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Some links, some rambling
I’ll be away for a week or so. I’ll be out of Yorkshire for some of that time, but it might be alright anyway.
Acceptance is a form of moral degeneration
One of the often repeated but seldom considered ethical maxims of our shallow age is the idea that tolerance is a good start but that acceptance is what we really need. This article in Psychology Today epitomises the tone and depth of the usual treatment. It looks vaguely academic, but is really just an orderly presentation of the prevailing middle-class ethos without any real justification.
The idea that tolerance is a good start but that acceptance is better is bullshit.
The idea is that moving from tolerance to acceptance is a good idea because you move from begrudgingly saying ‘I can live with X’ to wholeheartedly saying ‘X is OK’. In other words you’ve moved from a world in which, to use an obviously relevant historical example, you say ‘Obviously Catholicism is wrong, but I think things will go better if we let them be wrong’ to one in which you say something like ‘For a Catholic, Catholicism is true; and that’s the important bit’. This is taken to be more morally sophisticated because it is more empathetic.
It isn’t morally sophisticated. It’s an infantile mistaking of mushy warm-heartedness for goodness. It replaces a notion of truth grounded in the world with one grounded in the desires of the self. If you’re going to do that, then you might as well grind morality - along with philosophy, art, and science – into a fine paste, flush it down the toilet, buy a lifetime’s supply of heroin, and so quickly replace all your desires with a single new one that you are extremely well placed to satisfy.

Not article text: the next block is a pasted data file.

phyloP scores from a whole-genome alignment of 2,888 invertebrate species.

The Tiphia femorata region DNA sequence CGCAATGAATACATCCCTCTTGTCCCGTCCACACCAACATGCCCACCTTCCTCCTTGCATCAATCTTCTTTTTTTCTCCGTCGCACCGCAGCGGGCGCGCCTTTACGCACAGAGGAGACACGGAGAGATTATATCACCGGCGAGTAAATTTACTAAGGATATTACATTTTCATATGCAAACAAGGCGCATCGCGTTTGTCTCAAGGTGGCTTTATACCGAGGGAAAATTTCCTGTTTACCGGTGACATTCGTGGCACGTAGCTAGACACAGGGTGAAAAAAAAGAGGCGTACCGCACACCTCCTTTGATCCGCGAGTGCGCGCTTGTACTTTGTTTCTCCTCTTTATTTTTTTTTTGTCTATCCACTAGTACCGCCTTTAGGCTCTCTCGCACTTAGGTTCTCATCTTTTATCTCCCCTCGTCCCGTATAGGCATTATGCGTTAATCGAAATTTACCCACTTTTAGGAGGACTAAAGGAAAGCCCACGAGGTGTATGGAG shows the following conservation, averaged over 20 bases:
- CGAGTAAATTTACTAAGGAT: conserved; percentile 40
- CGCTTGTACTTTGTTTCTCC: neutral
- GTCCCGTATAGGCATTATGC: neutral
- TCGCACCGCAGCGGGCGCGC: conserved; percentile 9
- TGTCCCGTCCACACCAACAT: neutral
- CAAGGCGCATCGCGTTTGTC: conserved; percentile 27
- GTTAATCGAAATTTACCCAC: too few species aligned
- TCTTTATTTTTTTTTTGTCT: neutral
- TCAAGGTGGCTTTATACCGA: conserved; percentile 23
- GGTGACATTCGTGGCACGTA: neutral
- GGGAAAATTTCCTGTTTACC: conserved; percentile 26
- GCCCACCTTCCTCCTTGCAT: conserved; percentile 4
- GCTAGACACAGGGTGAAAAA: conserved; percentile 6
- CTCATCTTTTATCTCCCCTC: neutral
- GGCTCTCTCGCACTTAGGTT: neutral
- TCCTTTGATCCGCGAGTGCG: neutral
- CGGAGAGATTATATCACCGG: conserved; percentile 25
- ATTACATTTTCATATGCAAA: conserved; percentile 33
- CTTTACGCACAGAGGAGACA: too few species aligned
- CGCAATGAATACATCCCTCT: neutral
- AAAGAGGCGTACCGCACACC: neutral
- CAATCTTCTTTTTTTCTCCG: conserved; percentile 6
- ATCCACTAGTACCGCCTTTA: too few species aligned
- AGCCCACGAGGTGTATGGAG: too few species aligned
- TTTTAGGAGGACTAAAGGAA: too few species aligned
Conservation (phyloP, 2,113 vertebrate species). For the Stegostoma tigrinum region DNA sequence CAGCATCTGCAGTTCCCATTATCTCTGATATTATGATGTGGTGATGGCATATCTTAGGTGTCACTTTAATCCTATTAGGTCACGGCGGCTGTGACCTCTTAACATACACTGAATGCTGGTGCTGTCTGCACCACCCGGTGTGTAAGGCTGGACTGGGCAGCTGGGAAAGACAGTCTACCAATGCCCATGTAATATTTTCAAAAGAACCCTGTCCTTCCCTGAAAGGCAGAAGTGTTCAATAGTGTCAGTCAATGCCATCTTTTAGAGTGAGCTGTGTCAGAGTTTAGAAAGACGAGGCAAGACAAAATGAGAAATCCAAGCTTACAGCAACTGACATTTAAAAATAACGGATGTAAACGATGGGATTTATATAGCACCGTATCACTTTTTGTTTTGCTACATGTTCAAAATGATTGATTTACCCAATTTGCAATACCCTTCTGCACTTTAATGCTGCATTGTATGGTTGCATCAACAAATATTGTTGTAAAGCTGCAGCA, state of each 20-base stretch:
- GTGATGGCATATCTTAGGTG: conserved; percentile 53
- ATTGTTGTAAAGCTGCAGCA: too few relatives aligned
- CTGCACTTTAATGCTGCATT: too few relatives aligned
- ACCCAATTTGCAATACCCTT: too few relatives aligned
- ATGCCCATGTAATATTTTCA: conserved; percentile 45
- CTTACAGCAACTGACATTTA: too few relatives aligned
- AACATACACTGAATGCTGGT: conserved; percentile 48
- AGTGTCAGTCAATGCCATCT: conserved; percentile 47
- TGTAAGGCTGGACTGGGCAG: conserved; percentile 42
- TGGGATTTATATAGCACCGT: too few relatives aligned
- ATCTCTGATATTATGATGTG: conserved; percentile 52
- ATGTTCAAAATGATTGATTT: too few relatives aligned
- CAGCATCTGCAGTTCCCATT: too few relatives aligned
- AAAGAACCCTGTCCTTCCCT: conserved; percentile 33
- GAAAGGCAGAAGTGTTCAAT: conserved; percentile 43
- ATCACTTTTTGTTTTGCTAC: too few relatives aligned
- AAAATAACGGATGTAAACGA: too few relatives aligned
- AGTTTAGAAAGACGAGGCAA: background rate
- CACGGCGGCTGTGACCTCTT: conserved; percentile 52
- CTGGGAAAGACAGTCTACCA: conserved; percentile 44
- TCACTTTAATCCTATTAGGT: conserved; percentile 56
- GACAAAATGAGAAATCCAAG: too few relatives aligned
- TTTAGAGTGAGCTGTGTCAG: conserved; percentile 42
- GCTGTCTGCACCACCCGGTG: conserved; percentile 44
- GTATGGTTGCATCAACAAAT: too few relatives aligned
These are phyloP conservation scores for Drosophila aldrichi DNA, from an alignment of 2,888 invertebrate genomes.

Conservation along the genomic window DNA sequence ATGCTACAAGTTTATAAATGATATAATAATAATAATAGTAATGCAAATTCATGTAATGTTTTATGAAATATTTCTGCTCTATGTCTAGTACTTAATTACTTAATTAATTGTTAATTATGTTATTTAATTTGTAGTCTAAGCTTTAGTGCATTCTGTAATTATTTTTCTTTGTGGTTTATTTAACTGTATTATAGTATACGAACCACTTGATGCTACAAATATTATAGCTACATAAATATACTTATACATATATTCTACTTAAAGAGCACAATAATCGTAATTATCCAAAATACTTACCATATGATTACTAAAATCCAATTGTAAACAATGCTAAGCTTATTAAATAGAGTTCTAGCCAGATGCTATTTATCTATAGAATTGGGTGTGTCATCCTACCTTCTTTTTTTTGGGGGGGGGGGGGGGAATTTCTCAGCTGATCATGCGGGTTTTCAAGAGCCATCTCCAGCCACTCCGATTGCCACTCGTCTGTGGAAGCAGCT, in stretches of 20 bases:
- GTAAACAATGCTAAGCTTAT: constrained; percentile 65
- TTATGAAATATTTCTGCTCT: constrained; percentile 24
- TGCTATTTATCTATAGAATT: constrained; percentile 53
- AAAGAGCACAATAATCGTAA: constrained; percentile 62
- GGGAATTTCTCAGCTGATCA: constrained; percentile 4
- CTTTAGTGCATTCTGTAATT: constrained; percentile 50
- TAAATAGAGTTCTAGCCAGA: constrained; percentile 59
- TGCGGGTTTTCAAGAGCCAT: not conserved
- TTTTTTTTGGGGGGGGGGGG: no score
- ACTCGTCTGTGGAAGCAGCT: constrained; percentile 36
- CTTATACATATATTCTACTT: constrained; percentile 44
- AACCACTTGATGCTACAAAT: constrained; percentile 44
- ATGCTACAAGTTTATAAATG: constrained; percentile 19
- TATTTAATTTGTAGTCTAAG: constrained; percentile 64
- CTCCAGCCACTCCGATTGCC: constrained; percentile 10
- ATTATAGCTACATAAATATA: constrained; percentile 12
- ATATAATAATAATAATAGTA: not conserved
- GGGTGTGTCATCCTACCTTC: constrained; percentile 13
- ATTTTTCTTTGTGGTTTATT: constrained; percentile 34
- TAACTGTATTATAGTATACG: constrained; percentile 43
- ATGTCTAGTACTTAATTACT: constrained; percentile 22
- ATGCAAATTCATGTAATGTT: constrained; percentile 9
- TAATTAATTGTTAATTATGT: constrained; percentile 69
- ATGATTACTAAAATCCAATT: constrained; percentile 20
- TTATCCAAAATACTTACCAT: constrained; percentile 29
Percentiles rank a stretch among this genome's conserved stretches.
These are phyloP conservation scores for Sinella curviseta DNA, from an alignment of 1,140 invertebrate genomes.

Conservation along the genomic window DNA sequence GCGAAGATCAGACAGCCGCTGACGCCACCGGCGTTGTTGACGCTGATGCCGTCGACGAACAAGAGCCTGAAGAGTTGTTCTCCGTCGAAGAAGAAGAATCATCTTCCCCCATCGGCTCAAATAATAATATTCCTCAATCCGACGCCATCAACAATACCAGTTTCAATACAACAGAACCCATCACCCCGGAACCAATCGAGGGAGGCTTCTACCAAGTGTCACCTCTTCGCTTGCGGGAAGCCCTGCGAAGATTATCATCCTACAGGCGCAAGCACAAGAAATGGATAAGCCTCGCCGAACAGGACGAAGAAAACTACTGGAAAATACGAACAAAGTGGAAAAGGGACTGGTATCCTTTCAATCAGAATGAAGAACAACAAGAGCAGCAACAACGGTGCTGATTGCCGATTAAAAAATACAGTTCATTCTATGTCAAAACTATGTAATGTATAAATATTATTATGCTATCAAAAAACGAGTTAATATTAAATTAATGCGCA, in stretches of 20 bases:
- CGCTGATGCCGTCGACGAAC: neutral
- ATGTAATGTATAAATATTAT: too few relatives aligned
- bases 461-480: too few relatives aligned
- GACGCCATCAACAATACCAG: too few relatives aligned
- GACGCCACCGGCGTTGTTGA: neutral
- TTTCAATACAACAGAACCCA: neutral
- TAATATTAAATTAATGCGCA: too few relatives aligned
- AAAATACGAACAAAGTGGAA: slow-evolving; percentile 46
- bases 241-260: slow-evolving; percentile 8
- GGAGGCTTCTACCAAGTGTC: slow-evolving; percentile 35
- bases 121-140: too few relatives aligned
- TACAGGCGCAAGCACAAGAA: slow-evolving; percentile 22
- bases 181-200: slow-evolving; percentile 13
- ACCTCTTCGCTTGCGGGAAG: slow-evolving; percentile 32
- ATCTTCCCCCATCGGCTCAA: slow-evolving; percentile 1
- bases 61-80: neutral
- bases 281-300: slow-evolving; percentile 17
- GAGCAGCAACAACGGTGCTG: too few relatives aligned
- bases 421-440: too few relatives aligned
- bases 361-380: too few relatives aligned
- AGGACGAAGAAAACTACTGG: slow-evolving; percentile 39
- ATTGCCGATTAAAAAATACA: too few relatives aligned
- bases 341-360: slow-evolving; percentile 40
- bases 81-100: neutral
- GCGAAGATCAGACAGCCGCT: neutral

No Catholic worth the name thinks Catholicism is true just because it’s true to them, no genuine feminist thinks women deserve equal rights just because she believes that they do, and no true Yorkshireman thinks that it is the power of his conviction that makes Yorkshire the greatest place on Earth. All of these people, and all people, believe that their ways of life are grounded in objective reality, not in their selves.
Choose the ideology you despise most in the world. Admit that at least some of its adherents really believe that it is objectively true. In doing so, you have already transcended acceptance; for if acceptance were to admit to the existence of objective truth, then its logic would collapse entirely. Acceptance is not a virtue. It is a cowardice that refuses to even acknowledge the importance of morality.